Dr. Srikant’s mother,ShrimatiSarlaDatar, was a social worker and an elected member of the Pune Municipal Corporation. She taught her sons to care for the poor and the needy and to give voice to those who did not have any. When she passed away in 2005, thousands of slum dwellers, including many women and children, came to pay their last respects because she had done so much for them including giving them a water connection in every home.
Dr. Srikant’s parents sacrificed a great deal so that their two sons could go to the best schools. Srikant and his brother were encouraged to study hard, play a lot of sports (tennis, cricket, hockey, and football) and participate in extra-curricular activities like debates and drama. His father taught Srikant and his brother discipline, the value of hard work, integrity, honesty, and what it means to live a life with high character. Dr. Srikant relates to an incidence when his father refused to give him any money to go for a birthday party at the race course (the Mahalaxmi race course is a horse-racing track at Mahalaxmi, Mumbai). Captain MadhavDatar gave explanation for his refusal. He said, “Srikant, it would not matter if you lose money, but if happen to win your bet, then it will be a wrong message telling you that there is an easy way of earning money. There is nothing for nothing in life.” Dr. Srikant says he learned that the only money that had any value was hard-earned money, and that he should do what he thought was right even if no one else did.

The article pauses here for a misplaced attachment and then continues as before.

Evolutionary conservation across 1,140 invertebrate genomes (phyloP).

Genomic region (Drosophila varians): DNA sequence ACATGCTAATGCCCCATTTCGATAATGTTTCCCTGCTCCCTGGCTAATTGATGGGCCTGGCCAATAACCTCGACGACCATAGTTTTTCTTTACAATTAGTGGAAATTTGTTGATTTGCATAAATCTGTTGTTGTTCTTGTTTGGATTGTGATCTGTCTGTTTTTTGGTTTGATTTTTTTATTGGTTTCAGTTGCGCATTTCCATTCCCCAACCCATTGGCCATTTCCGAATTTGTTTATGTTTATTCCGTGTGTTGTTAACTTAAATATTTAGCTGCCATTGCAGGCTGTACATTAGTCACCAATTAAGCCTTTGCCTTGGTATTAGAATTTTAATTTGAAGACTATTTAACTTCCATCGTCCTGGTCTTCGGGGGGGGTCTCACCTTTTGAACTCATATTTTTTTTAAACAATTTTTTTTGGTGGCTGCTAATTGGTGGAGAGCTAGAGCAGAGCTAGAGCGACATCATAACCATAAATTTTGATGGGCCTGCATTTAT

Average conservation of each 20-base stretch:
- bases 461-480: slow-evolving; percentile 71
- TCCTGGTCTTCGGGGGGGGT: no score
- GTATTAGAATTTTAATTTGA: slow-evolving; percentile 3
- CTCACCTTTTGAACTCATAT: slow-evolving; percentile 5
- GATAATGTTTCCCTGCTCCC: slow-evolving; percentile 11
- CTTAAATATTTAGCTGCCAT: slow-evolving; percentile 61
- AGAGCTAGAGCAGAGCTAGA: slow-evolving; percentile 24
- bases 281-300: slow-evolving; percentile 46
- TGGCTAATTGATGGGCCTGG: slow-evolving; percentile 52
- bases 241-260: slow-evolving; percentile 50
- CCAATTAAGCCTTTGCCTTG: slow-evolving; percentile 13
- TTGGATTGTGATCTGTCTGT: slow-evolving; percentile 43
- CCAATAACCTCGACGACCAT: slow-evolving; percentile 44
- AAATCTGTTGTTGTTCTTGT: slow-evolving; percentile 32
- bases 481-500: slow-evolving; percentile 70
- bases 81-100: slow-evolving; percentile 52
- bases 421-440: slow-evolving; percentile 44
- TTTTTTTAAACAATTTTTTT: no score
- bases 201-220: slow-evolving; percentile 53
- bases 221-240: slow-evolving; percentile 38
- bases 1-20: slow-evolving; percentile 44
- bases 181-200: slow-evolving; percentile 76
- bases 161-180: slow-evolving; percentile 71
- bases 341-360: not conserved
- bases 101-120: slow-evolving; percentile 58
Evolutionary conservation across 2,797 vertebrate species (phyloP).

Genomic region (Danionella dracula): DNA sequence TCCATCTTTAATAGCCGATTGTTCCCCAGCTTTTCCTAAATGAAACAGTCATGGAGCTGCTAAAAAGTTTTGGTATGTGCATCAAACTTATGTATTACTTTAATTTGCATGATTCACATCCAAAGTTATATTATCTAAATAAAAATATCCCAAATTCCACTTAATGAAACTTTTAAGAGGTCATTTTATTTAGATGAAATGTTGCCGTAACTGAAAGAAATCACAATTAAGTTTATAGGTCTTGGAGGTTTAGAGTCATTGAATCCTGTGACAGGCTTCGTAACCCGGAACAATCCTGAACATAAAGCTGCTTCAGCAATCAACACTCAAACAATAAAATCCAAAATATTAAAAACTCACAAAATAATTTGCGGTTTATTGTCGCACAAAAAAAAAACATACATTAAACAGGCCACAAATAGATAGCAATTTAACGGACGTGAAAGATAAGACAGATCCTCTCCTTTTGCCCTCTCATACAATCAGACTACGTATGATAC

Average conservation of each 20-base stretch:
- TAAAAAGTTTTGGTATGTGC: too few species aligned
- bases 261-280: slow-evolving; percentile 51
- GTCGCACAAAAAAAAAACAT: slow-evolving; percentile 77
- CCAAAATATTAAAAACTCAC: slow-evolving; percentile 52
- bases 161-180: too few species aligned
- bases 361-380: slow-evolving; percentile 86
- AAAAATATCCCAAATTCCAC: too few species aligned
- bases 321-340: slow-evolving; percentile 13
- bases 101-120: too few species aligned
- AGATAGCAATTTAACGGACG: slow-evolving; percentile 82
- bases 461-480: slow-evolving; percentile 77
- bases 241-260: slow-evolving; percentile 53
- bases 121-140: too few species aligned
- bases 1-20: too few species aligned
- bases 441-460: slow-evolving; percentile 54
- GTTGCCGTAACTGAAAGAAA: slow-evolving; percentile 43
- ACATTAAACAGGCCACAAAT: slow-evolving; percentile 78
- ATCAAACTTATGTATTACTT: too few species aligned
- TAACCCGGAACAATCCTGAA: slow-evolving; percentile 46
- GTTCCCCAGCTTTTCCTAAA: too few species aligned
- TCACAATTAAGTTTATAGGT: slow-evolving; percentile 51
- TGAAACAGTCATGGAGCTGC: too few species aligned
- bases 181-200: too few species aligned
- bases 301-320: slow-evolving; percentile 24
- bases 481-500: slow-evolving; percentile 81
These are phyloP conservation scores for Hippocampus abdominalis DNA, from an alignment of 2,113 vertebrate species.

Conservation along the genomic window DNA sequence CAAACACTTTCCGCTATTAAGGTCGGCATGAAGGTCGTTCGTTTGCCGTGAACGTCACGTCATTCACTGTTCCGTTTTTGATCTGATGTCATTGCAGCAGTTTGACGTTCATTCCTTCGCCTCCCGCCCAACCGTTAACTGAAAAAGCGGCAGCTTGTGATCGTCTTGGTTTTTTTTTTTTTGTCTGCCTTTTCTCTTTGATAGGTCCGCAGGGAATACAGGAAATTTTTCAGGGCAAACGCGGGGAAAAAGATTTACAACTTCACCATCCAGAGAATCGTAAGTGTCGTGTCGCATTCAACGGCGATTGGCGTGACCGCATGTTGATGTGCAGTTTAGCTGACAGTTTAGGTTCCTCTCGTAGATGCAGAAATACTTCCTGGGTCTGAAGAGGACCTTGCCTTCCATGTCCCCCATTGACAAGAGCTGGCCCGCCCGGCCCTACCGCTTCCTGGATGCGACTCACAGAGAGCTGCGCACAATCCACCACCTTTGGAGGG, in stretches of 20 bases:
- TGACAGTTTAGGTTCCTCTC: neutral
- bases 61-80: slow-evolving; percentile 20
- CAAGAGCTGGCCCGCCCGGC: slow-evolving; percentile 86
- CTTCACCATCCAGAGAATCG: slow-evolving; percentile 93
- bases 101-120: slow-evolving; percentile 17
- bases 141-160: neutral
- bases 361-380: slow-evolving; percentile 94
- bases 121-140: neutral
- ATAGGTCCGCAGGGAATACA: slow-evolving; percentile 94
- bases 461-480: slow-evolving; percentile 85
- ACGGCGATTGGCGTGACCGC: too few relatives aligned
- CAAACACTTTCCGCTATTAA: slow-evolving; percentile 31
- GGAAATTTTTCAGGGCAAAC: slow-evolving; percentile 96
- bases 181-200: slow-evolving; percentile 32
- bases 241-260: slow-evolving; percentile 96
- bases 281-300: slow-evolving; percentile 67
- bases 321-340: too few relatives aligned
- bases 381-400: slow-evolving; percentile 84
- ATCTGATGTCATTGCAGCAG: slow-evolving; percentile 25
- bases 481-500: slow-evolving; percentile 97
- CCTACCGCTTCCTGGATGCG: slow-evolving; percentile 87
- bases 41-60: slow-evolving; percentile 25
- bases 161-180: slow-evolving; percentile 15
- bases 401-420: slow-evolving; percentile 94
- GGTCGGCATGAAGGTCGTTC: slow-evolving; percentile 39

Srikant and his brother spent a lot of time with their grandparents which helped to form a very close-knit and loving family.
Srikant attended Cathedral and John Connon High School. He had fantastic teachers and mentors who really cared about their students and spent time helping them develop into good human beings. He loved school and the many friends he made there.